The action follows a very small number of incidents of a malfunction in the device, in which a component in the wheel chassis may overheat and release smoke when the AC/DC power supply is used to charge the wheel.
Microsoft has stressed that the action is precautionary and voluntary, and that there have been no reported incidences of fire, personal injury or property damage resulting from the failure.
A spokesman for the Xbox team told vnunet.com that the problem lies within the power supply and not the wheel itself. Customers who contact Microsoft will be sent a replacement power supply to rectify the problem.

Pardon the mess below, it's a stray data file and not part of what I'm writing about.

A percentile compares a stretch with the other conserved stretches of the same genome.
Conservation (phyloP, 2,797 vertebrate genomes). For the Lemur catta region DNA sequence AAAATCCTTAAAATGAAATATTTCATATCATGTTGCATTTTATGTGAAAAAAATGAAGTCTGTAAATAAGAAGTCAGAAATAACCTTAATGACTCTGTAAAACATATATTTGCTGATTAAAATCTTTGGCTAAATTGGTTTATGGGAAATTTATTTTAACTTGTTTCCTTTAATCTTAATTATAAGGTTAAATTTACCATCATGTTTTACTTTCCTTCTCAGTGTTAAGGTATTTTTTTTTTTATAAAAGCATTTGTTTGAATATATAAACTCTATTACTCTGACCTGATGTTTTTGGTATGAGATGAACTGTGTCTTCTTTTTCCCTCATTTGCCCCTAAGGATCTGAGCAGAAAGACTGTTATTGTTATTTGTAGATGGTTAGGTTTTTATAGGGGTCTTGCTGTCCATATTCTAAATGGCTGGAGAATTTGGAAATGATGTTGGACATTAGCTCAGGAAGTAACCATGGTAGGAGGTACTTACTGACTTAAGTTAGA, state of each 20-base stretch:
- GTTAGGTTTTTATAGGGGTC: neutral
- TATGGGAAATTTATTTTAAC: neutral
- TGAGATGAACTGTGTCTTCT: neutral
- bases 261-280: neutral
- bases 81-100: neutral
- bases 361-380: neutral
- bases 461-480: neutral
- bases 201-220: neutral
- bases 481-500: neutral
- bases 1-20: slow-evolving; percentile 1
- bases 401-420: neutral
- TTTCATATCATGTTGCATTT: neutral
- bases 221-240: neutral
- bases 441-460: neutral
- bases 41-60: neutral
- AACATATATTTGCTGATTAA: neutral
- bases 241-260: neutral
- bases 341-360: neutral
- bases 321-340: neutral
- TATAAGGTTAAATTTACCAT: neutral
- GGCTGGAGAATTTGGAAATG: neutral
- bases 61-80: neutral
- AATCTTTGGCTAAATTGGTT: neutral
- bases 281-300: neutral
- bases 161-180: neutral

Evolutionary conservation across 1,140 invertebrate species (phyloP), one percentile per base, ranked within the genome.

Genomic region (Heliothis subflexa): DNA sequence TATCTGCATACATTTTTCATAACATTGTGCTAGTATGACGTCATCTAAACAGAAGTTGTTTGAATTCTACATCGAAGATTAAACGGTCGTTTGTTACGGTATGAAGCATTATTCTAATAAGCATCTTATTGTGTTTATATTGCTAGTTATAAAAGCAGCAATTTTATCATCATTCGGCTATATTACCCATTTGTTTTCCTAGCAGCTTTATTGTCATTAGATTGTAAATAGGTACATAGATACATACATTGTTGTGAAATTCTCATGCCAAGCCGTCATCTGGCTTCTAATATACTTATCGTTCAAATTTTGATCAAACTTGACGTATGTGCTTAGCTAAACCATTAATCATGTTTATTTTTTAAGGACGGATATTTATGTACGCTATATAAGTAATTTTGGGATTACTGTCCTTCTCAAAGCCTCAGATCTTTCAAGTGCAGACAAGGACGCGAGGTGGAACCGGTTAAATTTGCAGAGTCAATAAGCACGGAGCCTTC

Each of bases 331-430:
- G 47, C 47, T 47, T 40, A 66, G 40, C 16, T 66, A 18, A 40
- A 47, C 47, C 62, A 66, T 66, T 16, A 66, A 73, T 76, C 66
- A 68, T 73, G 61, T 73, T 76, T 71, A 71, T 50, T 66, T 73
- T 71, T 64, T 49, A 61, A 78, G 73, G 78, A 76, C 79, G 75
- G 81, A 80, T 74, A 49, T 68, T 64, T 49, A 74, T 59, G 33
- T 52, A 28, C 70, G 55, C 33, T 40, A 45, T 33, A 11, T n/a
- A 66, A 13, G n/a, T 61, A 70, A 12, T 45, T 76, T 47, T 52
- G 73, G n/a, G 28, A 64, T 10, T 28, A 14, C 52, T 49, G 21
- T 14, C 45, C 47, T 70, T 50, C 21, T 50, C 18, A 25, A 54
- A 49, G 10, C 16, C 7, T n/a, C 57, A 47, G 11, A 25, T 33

Owners of the peripheral should stop using the AC/DC power supply until they have obtained their retrofit. They may continue to operate the wheel using battery power.
However, while operating in battery mode the force feedback feature will not be available. But once retrofitted, owners may run the wheel using AC power and reactivate this feature.
Microsoft has created a Wireless Racing Wheel recall web page which contains information about the problem and a link to a form that users can fill out and send in to Microsoft, at which point they will receive further details about the retrofit.
The company is working with the relevant regulatory agencies such as the US Consumer Product Safety Commission to make sure that the malfunction is properly dealt with, and has warned that this may affect delivery dates to suppliers.
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